It has been said that arguing against globalisation is like arguing against the laws of gravity.
This is a quote from Kofi Annan, former secretary-general of the United Nations, cited in Vielmetter and Sell (2014: 13).
Globalisation has been a reality for some time. Western multinational firms have gradually moved to operate from distant, low-cost bases. According to Vielmetter and Sell (2014), this pattern will generally continue, but at the same time, the way in which globalisation works is evolving.
Defining Globalisation 2.0
Here we come to Globalisation 2.0, which is fundamentally characterised by a shift in power from west to east. For example, China has been the fastest-growing economy over the past 30 years.
The other defining feature of Globalisation 2.0 is the rapid expansion of the middle classes in emerging markets. Goldman Sachs in 2005 identified the next 11 emerging economies and seven of these are in Asia: Bangladesh, Indonesia, Iran, Pakistan, the Philippines, South Korea and Vietnam. In comparison, the list contains only one European country: Turkey. Also included are Mexico, Nigeria and Egypt (O’Neill et al. 2005).
What does Globalisation 2.0 mean for the workplace?
Unsurprisingly, over 70% of business executives expect their company’s international involvement to increase (Tuleja 2017).
A survey by the Economist Intelligence Unit in 2012 captured the concerns of more than 500 executives in response to this. Globalisation 2.0 will inevitably require more cross-border team collaborations; when these executives were asked about future challenges in meeting these demands, it was clear that cultural issues regarding both communication and collaboration would be the most pressing:
- 50% of the respondents had experienced cross-cultural communication problems and claimed that such misunderstandings had impeded their business dealings, leading to financial loss for the company.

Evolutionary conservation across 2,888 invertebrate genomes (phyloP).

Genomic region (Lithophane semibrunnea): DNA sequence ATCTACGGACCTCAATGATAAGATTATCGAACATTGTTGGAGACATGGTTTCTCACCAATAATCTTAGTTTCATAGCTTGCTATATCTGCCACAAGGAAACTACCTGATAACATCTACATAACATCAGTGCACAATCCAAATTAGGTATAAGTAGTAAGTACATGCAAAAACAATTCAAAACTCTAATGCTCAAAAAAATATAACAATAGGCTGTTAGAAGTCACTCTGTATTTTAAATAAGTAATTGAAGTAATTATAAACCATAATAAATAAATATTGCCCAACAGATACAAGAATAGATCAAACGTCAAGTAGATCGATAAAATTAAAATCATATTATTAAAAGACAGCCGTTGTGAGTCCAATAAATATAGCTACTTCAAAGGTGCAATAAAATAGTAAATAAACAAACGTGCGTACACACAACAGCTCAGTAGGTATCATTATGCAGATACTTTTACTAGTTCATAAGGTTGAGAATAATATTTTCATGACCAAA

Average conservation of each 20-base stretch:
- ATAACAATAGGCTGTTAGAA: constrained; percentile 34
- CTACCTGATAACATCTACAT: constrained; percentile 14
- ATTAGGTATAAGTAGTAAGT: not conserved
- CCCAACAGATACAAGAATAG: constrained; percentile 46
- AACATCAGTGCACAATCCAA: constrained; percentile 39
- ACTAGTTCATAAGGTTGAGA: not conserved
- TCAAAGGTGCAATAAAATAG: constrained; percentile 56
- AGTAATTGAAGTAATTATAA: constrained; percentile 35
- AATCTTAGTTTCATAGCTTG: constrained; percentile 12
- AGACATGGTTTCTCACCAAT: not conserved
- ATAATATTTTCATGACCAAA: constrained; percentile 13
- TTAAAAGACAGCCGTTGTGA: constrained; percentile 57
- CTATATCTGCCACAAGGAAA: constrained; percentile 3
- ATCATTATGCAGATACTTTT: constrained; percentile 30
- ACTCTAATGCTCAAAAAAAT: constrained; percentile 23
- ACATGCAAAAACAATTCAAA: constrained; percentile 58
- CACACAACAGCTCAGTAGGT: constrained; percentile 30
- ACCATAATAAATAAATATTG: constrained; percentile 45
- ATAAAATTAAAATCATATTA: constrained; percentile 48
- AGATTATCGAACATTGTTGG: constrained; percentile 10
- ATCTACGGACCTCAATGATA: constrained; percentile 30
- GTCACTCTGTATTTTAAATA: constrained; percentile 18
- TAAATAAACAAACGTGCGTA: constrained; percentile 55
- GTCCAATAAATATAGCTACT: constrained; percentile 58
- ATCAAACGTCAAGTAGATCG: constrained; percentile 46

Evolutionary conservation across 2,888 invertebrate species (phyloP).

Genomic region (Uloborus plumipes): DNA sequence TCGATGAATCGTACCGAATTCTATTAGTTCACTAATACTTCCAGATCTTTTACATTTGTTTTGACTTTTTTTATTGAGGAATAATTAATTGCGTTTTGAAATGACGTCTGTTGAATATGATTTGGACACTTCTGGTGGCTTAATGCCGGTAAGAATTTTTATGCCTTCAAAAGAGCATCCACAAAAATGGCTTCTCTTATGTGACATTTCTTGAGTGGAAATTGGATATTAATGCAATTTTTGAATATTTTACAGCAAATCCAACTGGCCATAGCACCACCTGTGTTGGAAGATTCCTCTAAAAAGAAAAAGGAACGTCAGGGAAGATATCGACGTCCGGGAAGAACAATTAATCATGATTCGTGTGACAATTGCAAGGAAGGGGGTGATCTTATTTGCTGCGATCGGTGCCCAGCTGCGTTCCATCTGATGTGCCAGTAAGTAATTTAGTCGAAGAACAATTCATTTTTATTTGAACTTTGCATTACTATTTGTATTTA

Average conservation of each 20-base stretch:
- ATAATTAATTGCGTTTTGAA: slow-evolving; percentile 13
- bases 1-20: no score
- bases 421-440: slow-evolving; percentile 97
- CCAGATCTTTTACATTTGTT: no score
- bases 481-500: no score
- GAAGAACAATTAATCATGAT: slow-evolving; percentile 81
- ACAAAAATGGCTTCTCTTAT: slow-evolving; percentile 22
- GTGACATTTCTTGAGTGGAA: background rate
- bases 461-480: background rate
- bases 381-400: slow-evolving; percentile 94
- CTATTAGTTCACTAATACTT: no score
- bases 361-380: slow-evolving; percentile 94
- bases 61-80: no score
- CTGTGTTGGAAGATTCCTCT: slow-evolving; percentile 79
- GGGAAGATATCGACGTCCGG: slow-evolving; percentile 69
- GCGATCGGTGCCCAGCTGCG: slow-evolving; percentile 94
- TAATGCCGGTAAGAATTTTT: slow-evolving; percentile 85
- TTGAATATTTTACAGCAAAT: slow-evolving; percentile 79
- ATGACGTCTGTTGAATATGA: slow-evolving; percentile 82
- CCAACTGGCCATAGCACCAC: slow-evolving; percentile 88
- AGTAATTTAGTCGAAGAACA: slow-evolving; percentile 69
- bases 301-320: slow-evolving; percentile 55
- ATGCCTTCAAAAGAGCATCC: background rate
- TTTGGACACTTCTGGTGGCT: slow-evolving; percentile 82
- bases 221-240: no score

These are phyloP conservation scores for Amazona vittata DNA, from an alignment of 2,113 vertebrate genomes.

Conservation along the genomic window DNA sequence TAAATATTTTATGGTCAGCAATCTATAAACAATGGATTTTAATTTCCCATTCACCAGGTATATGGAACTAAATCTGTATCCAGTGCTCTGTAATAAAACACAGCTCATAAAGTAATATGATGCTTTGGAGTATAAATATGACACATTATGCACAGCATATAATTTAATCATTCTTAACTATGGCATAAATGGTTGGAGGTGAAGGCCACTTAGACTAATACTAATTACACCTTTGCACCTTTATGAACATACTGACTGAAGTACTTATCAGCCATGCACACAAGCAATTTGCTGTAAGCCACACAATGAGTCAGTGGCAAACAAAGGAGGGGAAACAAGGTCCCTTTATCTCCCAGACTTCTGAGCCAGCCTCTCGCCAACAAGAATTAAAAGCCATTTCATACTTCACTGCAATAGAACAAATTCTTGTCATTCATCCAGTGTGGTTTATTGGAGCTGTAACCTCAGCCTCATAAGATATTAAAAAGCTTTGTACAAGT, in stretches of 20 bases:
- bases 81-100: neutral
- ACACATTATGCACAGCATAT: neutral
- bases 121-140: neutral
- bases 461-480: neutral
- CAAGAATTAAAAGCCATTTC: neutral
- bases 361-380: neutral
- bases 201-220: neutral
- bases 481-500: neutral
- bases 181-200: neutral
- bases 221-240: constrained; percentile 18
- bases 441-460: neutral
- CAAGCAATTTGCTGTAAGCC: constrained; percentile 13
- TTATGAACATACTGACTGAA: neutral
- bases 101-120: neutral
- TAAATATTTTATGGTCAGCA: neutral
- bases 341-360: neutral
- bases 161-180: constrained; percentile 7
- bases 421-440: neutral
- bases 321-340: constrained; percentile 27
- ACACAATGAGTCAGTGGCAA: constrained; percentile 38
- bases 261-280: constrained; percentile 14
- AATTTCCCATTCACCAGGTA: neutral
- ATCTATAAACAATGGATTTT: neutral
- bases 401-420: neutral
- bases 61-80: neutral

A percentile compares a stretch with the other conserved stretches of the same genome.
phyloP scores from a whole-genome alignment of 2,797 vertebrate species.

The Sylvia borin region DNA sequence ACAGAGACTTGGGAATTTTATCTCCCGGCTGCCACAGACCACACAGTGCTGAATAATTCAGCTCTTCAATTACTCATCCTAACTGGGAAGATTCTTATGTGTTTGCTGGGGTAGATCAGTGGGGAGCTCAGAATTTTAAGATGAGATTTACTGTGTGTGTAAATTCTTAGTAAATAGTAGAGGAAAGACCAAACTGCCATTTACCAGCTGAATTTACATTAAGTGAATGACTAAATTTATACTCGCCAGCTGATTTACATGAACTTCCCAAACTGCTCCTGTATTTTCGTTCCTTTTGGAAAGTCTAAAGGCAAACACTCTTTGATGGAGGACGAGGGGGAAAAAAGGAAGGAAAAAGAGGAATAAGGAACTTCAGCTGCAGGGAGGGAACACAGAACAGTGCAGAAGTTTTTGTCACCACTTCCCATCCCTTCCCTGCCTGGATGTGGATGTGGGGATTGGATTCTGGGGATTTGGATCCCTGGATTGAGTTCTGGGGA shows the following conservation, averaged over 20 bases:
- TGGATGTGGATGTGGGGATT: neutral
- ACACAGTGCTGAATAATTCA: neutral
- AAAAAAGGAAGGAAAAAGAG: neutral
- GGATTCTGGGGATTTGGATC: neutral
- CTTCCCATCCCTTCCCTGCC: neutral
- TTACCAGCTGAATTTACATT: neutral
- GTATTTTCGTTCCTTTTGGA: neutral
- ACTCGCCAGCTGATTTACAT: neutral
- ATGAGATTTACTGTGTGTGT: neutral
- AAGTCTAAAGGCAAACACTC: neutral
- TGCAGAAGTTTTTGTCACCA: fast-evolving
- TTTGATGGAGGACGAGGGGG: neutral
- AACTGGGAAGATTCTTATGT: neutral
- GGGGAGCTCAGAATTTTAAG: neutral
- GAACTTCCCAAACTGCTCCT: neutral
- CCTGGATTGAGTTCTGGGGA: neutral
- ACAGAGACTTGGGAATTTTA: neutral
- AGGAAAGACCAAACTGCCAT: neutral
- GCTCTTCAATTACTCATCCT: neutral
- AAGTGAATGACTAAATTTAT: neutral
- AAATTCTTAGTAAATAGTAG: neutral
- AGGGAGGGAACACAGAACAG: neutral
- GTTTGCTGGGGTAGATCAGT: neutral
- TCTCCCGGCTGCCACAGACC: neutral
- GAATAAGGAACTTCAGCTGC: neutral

- Another 50% said that their biggest challenge was responding to differences in the cultural norms of their counterparts in cross-border interactions.
- Notably, 90% said that being able to deal with communication issues would improve their company’s profit and that it was imperative to do more to educate employees regarding cross-cultural differences.
- Only 47% said that their companies had an appropriate system in place for selecting and training people suitable for such interactions. However, regarding that 47%, it wasn’t clear what companies did to help prepare their workforce to meet the demands of a globalising society.
Leaders face many challenges in effectively managing globally diverse teams. For example, one issue is compensation, which can be seen in the case of Unilever.
The case of Unilever
Unilever is a global business with 168,000 employees working in 100 countries. Within this workforce, 1,600 employees are globally mobile (meaning that they relocate to work in different countries). Unilever acknowledges the complexity of designing a fair payment scheme (CIPD 2011).
Previously, they adopted a host-based payment policy, so that employees’ pay was based on what was seen as normal in the country in which they were working. However, after some discontent and friction, they are now experimenting with a home-based payment policy. This is one example of how working within a global workforce introduces issues that impact how employees feel about their work.
The problem of communication
In summary, organisations are well aware of the fact that their teams are diversifying across cultural, national and language barriers, but many feel ill-equipped to manage this effectively. Communication appears to be a critical issue in this conundrum. This leads us back to the issue at hand in this short course: engagement and motivation.
Chartered Institute for People Development (2011) Maximising the Value of Reward: Thinking Global, Acting Local CIPD Podcast 55 [online] available from https://www.cipd.co.uk/podcasts/maximising-value-of-reward-thinking-global-acting-local [02 April 2020]
Hackman, J.R ., and Oldham, G. R. (1976) ‘Motivation Through the Design of Work: Test of a Theory’. Organizational Behavior and Human Performance 16 (2) 250-279
O’Neill, J., Wilson, D., Parushothaman, R., and Stupnytska, A. (2005) ‘Global Economics Paper 134: How Solid are the BRICs?’. Goldman Sachs Global Research. New York: Goldman Sachs
Tuleja, E. A. (2017) ‘Cultural Intelligence in a VUCA World’. Visionary Leadership in a Turbulent World: Thriving in the New VUCA Context. Bingley: Emerald, 195-227
Vielmetter, G., and Sell, Y. (2014) Leadership 2030: The Six Megatrends You Need to Understand to Lead Your Company into the Future. New York: Amacom
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